Research exactly what the businesses on the list do. And only after doing that talk to the people on the list one-by-one.
Wyatt O'Day Send private email
Tuesday, September 03, 2013
 
 
Hi Wyatt
I think you've got it right as did Jonathan earlier.
I think I can establish quite effectively in the email that I am not a con artist (my domain info gives  my personal name and my company's address and phone number, my email address is at that domain, my company is registered, has publicly available up-to-date accounts etc).

I just want to reach them and if I can grab their attention while they are online I might just be able to get them to respond to some kind of 'call to action'.
With a posted brochure that seems a lot harder to achieve.
I think that if I were to choose an alternative to email it would probably be adwords. I think grabbing them when they are online is much better than a letter/brochure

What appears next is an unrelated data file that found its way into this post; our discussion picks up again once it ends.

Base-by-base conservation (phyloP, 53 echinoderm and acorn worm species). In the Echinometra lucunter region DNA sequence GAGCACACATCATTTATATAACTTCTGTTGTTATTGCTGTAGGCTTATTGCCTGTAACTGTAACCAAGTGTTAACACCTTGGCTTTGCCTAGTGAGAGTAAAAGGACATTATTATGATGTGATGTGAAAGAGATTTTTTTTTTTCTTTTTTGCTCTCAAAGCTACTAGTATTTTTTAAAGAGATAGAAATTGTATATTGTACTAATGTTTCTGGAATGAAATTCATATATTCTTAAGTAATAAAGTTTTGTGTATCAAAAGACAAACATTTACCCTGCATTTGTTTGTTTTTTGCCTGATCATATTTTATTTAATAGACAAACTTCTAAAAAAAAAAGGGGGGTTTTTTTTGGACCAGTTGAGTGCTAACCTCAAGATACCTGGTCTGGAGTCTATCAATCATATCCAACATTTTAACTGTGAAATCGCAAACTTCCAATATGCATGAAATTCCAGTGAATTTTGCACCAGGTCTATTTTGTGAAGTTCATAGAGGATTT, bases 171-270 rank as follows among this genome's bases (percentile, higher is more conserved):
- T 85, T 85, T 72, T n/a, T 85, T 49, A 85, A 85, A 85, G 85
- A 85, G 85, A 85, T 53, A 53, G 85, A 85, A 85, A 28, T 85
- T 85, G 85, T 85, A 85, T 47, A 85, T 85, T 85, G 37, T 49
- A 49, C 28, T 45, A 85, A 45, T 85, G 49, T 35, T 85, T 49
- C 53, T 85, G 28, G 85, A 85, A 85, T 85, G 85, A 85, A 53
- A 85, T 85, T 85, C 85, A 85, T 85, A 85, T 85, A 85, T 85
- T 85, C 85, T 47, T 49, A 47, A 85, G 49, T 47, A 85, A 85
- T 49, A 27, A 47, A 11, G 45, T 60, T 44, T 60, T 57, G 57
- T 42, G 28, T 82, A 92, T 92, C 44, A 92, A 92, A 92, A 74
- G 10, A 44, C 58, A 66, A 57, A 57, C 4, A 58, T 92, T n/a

Drummer Send private email
Tuesday, September 03, 2013
 
 
I always use the unsubscribe link in spam messages and it works most of the time.
If they want to verify if you have opened it, they just have to put in some kind of graphic element with a unique ID embedded in its URL and that's it. Unless your fw/mailer blocks it, they will have automatic feedback.
Zka Send private email
Wednesday, September 04, 2013
 
 
> Unless your fw/mailer blocks it, they will have automatic feedback

Pretty much every mail client blocks embedded images these days.
PSB136 Send private email
Thursday, September 05, 2013
 
 
If I receive an unsolicited "newsletter" I usually reflexively delete it without reading a word.  80% of the time I will forward it to my spam filter company for black listing.  If it fit the niche I work in it would probably fall in the 20% that I delete but don't report as spam.

If it has valuable information that catches my eye before my hand deletes it I may read it.  But there is so much information coming in that's unlikely.